"MOVIE MAD" by Michael van den Bos

(c) 2014 by Michael van den Bos

6 Posts from January 2010

IN THEATRES

Jeff Bridges and Maggie Gyllenhaal in Scott Cooper's CRAZY HEART

CRAZY HEART - written and directed by Scott Cooper

CRAZY HEART is a sweet and poignant character study about Bad Blake, a 57-year-old alcoholic country musician who finds himself at the crossroads of self-destruction and redemption in modern day New Mexico.  The love he finds with a young, sympathetic, divorced mother may be the key to saving Blake whose music career is on the rocks while he slowly kills himself with whiskey.  You can't get much more country music than CRAZY HEART's storyline.  It is also an old warhorse of a movie scenario, echoing the oft-filmed A STAR IS BORN and specifically the alcoholic rock star played by Kris Kristofferson in the 1976 version.  What elevates CRAZY HEART from cliché to exceptional is Jeff Bridges's achingly beautiful portrayal of a talented musician whose spirit is nearly burnt out, struggling with self-loathing and his sense of failure as a man.

Bad Blake was once a well regarded country songwriter/singer, but now his career is running off the road and into a ditch.  He drives his old rusty Suburban around the American southwest, singing and playing guitar with pick-up bands at gigs in bowling alleys and small town bars.  Bad is a mess.  He will get so drunk that during mid song he has to run off stage to puke in a garbage can.  He barely makes enough money to sustain himself and relies on local fans to keep him soaked in booze.  He spends drunken nights in cheap motel rooms where he beds cheap women from the audience of last night's show.  Bad's long suffering manager is trying to convince him to perform the opening act on the current tour of Tommy Sweet (Colin Farrell), a highly successful "new country" singer whom Bad mentored several years ago.  But Bad's insufferable pride prevents him from playing second fiddle to the young man he took under his wing.  Bad's inner shame over his lost career and his torment over abandoning his family years ago is the pain that he deadens with the bottle, putting him one cowboy boot in the grave.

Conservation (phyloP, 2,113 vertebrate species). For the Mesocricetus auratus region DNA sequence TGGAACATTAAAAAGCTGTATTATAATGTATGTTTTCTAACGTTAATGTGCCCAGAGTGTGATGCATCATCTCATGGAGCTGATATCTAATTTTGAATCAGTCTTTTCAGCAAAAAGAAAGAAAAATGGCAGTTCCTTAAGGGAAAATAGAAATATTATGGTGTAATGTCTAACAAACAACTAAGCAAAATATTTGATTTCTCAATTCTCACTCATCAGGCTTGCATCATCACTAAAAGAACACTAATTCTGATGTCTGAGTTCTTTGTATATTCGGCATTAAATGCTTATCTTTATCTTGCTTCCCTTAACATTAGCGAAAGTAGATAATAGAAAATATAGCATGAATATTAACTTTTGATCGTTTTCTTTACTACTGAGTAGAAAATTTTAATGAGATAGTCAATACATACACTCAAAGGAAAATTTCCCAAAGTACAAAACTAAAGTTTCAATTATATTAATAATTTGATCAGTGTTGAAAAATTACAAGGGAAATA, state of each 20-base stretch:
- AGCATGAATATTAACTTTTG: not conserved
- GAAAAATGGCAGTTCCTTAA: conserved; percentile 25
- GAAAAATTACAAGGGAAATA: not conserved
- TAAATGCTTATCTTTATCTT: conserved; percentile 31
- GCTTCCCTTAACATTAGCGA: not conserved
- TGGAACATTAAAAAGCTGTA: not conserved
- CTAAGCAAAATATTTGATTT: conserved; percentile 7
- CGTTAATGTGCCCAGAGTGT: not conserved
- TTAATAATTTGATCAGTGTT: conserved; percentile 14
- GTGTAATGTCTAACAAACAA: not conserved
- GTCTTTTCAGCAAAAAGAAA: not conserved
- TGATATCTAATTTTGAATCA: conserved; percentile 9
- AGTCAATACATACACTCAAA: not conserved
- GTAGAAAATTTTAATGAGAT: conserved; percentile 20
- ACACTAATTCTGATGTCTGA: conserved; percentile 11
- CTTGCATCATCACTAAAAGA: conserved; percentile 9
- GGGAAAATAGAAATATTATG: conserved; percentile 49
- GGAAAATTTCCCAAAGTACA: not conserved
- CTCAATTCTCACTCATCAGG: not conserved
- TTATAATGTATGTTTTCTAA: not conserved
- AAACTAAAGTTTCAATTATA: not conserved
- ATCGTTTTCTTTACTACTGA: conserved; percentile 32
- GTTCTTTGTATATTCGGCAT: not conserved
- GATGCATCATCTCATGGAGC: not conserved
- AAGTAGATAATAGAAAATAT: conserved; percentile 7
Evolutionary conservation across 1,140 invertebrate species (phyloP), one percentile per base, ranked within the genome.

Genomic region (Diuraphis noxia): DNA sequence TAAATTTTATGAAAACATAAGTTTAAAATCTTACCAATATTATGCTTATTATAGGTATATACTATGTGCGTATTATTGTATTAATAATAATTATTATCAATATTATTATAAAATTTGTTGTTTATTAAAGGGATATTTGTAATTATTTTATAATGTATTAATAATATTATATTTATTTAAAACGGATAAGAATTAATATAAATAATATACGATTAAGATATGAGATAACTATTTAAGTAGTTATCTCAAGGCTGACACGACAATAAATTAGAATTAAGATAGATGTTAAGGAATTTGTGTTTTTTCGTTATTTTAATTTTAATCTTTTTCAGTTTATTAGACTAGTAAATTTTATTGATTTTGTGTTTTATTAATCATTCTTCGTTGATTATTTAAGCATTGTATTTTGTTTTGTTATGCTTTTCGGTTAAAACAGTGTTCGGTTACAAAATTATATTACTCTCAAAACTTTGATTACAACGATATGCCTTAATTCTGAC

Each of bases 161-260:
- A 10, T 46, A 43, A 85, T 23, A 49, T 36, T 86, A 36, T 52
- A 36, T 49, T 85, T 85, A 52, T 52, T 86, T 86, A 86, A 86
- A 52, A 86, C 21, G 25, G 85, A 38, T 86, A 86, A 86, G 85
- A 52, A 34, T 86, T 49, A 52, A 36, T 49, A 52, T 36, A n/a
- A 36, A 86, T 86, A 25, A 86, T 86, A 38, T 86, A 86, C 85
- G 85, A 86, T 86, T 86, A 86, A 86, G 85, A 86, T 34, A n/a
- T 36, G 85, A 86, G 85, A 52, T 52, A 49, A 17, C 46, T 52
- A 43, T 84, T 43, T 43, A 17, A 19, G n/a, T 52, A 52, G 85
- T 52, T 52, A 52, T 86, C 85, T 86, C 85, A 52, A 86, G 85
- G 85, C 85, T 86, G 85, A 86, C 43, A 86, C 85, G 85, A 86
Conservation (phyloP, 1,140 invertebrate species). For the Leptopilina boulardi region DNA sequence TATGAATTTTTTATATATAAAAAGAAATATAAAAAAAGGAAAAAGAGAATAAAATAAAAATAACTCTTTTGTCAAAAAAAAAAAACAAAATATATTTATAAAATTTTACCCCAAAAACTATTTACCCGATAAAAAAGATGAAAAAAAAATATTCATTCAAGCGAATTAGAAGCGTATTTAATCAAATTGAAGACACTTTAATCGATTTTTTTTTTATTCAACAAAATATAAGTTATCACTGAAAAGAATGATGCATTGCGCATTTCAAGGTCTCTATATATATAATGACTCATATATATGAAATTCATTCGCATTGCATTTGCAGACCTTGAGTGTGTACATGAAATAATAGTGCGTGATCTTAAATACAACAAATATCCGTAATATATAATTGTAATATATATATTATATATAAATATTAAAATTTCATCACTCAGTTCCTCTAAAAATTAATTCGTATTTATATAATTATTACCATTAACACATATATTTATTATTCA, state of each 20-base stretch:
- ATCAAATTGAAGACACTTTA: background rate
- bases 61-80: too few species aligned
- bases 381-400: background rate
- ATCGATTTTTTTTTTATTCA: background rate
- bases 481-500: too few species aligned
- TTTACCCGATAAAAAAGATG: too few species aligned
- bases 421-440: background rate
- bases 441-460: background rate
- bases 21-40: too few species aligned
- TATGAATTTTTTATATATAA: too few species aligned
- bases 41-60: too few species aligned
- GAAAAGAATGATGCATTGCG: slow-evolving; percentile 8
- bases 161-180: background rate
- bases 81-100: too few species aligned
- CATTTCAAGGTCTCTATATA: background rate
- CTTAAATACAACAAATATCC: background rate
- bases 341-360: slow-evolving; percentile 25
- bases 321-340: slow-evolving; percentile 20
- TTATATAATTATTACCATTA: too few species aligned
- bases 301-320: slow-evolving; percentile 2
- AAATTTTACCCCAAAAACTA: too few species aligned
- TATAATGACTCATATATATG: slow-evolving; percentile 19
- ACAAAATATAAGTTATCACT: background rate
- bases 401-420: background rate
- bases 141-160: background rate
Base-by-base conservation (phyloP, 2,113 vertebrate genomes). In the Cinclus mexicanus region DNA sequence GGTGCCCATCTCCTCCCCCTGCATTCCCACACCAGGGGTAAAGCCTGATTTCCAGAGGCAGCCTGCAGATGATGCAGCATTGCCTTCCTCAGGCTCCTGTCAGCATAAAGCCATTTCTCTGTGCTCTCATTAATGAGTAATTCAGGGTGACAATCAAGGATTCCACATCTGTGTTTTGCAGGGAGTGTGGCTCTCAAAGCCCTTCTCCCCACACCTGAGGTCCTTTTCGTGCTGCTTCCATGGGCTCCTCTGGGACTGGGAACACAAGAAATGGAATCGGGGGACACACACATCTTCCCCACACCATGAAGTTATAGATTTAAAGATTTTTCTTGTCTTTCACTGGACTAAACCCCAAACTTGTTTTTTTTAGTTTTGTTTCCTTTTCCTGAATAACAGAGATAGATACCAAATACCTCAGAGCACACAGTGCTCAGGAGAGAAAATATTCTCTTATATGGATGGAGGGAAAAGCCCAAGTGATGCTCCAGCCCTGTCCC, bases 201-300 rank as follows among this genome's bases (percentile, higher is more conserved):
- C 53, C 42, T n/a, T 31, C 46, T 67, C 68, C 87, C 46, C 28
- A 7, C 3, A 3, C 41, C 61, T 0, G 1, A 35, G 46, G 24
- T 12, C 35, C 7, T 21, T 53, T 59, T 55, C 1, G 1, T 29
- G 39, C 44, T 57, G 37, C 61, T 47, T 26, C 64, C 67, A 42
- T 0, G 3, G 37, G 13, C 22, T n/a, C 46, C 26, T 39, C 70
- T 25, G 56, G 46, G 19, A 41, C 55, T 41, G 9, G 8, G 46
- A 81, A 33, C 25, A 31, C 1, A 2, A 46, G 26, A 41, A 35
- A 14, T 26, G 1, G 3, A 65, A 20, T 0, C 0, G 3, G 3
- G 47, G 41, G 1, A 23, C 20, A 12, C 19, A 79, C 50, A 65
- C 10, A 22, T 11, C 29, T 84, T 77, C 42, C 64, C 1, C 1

At one small town gig, Bad meets reporter and single-mother Jean Craddock (Maggie Gyllenhaal) who asks Bad for an interview.  Bad grants the interview but is evasive about his past.  When Jean gently presses on Bad, she taps into something personal and hurtful from his family history.  Her sensitivity draws them into a gentle intimacy; not just sexual, but a compassionate connection to their mutual humanity.  Notwithstanding her history with dubious men, Jean falls into a circumspect romantic relationship with Bad and soon her young son bonds with him, too.  Jean's love for Bad deepens, although she is disturbed by his dependency on alcohol for self-medication.  Bad is never overtly bad, he doesn't become physically or verbally abusive, but Jean is concerned that his drinking has squashed something very special in the man and she is rightfully disturbed that his self-destructive behaviour will be harmful to her son.  The inciting incident at the end of the film's second act, which overturns their relationship and forces Bad to literally make a life or death decision, is the most predictable aspect of the film.  The outcome of this sequence is virtually a foregone conclusion, however the third act unfolds in subtly unpredictable ways.

After 40 years of movie acting, the always ingratiating Jeff Bridges is like your favourite pair of old jeans: well worn in, a little frayed at the hems, and so very comfortable.  As Bad Blake, Bridges earns your sympathy for his boozy, broken-down loner by exuding a weary tenderness and a tattered heart.  It's a relaxed, melancholy performance that evokes the understated acting of Gary Cooper.  This is the kind of role and story that could easily induce histrionics, but Bridges, and the rest of the cast, are working on a restrained level, allowing intense feelings to naturally simmer through their characterizations. 

Maggie Gyllenhaal is heartfelt, sincere and quietly sensual as the single mother who falls in love with Bad.  Her soft, considerate gaze goes a long way in how we as an audience relate to him.  Gyllenhaal's chemistry with Bridges is unaffected; it feels natural, amorous, vulnerable and you ache for their relationship to work out.  Collin Farrell, in what amounts to a guest role, is quite good in a surprisingly subdued performance as the country star Tommy Sweet, whose success is the envy - whether he'd admit it or not - of Bad.  Robert Duvall (one of the producers of the film, along with Bridges) has a wonderful supporting role as an old friend who tries to keep Bad on the straight-and-narrow.

Jeff Bridges and Colin Farrell sing in their own voices and both men do just fine, especially Bridges who could have a second career as a country singer.  The songs - a mix of Texas blues, country, and a touch of zydeco - were written by American roots musicians T Bone Burnett and Stephen Bruton (who died before the completion of CRAZY HEART - the movie is dedicated to him), and they are stirring, raucous, poetic, and sad - just like Bad Blake.  It is some of the most touching music I've heard in any contemporary movie.